When they brought the FF home, writer Scott Lobdell and artist Alan Davis restored the team to something like its classic look and style, and I was so happy to see it that I almost cried--but a few issues into that iteration of the series, Lobdell and Davis were replaced with writer Chris Claremont and artist Salvador Larocca (whose artwork I truly loathed back then), and I immediately saw the writing on the wall: “Uh-oh, another round of X-Men stories in the guise of FF stories.” And I dropped it again. I was gone for nearly three years this time. I returned for the issues plotted by artist Carlos Pacheco mainly because I missed my old friends, the Fantastic Four, so badly. I was rewarded with a restoration of the book’s classic style and even a new Baxter Building. I thought they had fixed it for good this time. And again, I was wrong.

The overall reasons for my disenchantment with comics are very complex and in many ways very personal. I could be sitting here composing blogs for the next week going into all of it, and probably giving you more information than you want or need. Odds are it’s a theme we may be returning to in future posts anyway. But in the last week, I’ve been seeing some posts elsewhere online that have touched on things that I’ve thought about the state of the art, and they’ve reminded me of something that I found in an interview with a prominent writer/artist that I went and dug up because it struck a deep personal chord with me. I want to present those things to you now.

The first one comes from artist/writer Bill Willingham from an editorial on the site Big Hollywood, which was quoted on Robot 6 @ Comic Book Resources on January 10:

“Folks, we’re smack dab in the midst of the Age of Superhero Decadence. Old fashioned ideals of courage and patriotism, backed by a deep virtue and unshakable code, seem to be… well, old fashioned. Full disclosure time. I’m at least partially to blame for this steady chipping away of the goodness of our comic book heroes. In my very first comic series Elementals, first published close to thirty years ago, I was eager to update old superhero tropes, making my characters more real, edgier, darker — less heroic and a good deal more vulgar than the (then) current standard. Elementals was one of the first of what was later dubbed the ‘grim and gritty’ movement in comic books. And to complicate my confession, I’m still proud of much of that early work. At least my crass and corrupted Elemental heroes still fought, albeit imperfectly, for the clear good, against the clear evil.”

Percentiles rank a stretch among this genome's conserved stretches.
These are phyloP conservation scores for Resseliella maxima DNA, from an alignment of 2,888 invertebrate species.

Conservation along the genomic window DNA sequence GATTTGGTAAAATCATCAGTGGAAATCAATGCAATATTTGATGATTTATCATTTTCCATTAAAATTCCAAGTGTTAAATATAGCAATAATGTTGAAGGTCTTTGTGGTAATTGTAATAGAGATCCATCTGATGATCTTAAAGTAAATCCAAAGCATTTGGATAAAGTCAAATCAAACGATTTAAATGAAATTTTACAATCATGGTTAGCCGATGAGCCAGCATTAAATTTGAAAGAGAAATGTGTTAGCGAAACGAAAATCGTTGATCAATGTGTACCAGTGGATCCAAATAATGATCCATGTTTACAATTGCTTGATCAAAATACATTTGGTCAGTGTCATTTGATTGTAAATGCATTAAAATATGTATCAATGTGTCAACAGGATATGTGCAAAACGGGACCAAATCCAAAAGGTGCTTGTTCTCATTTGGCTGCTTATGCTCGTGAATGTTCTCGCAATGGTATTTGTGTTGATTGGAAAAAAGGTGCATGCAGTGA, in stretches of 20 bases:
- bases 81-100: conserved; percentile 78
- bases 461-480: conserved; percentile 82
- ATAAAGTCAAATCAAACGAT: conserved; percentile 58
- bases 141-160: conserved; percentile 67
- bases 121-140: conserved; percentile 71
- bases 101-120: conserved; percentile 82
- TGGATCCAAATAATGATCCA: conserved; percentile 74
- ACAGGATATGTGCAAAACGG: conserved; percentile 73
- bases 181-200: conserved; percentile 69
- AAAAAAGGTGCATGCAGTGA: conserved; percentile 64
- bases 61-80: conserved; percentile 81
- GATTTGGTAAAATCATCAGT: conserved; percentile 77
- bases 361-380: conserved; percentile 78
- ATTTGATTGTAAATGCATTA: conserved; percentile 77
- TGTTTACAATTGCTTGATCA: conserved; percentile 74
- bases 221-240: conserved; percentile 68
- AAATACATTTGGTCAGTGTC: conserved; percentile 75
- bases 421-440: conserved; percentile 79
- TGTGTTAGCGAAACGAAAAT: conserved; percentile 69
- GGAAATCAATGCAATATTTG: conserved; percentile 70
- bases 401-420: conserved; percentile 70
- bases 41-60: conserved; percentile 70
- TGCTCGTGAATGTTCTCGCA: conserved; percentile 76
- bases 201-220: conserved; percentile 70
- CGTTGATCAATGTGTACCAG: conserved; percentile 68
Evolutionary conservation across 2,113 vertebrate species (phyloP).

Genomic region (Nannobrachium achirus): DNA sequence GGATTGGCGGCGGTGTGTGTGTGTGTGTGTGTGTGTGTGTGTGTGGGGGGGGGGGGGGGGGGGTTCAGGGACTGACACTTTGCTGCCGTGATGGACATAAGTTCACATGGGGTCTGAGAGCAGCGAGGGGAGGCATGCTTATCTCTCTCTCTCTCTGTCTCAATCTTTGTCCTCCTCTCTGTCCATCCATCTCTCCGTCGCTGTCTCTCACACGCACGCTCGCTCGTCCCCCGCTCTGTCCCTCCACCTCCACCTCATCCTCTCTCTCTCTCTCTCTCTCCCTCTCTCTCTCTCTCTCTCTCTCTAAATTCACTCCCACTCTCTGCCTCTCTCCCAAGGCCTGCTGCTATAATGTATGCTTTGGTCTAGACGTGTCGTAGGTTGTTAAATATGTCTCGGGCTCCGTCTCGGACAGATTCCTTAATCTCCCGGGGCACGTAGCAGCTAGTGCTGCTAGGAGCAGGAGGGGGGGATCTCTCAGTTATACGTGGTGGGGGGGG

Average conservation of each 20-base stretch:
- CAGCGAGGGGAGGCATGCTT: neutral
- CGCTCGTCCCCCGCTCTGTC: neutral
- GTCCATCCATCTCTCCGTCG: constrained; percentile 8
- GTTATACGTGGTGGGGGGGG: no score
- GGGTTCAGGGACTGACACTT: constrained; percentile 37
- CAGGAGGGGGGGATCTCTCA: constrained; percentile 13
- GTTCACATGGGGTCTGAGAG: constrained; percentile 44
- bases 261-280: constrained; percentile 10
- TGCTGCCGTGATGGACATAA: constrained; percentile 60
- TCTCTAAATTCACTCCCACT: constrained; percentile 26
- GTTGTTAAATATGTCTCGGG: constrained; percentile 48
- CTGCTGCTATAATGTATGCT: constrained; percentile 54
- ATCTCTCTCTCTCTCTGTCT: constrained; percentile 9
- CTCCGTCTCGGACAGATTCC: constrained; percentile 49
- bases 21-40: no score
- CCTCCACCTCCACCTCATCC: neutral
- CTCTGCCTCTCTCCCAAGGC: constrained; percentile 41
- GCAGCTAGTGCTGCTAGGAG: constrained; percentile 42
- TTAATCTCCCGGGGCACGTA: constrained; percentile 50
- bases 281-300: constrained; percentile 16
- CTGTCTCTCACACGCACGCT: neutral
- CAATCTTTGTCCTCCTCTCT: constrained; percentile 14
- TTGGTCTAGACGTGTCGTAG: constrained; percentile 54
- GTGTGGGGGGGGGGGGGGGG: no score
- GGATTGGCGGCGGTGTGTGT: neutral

To begin with, I love that expression “Superhero Decadence”. It feels like exactly the right thing to call a phenomenon that is a large part of what’s turned me off about comic books since the late 1980s and into the 1990s and beyond. I remember reading The Elementals when it was first published, but I recall very little of the storyline now. (The issues I bought are buried in my basement somewhere.) Mostly what I remember is that I thought the artwork was nice for something outside of Marvel and DC. As Willingham knows his work better than I do, I take his word for the Elementals being less “heroic” than they were “super,” but that is one of the things that have alienated me about comic books in the last couple of decades, and I find it refreshing that one of the people who presently occupy the arguable top of the profession identifies himself as part of the problem and is ready to step back and reconsider his own contribution to it.

“Superhero Decadence” gets a further clarification in this passage from Dirk Deppey in Journalista, the Comics Journal Weblog, from January 13:

“I would say that the current kerfuffle is little more than a reflection of a larger problem, which [is] the continuing effort to wedge an adult sensibility into a genre created for children. I’ve taken to calling this phenomenon ‘superhero decadence,’ and it occurs to me that I should define my terms a bit. By ‘decadence’ I don’t mean sexual deviance, but rather ‘jaded but unwilling to move on, with one’s tastes growing more ornate and polluted in the process.’ Readers of modern superhero comics seem to be chasing a cherished moment from childhood without quite understanding that they’re no longer the people capable of enjoying that moment with the same wide-eyed wonder; possessing a more adult outlook, they thus insist on reading modern variants of the superhero comics that they loved as teenagers, but with a point of view more appropriate to The Sopranos than Teen Titans wedged in there as well. The results read like an adult crime drama featuring all the excess sex, violence and a zombie-like attempt at the sophistication of an HBO television series but with a cast composed entirely of professional wrestlers. Would you watch Glengarry Glen Ross if it starred Hulk Hogan and Rowdy Roddy Piper? (Okay, I would too; that would be funny. But you get my point.)”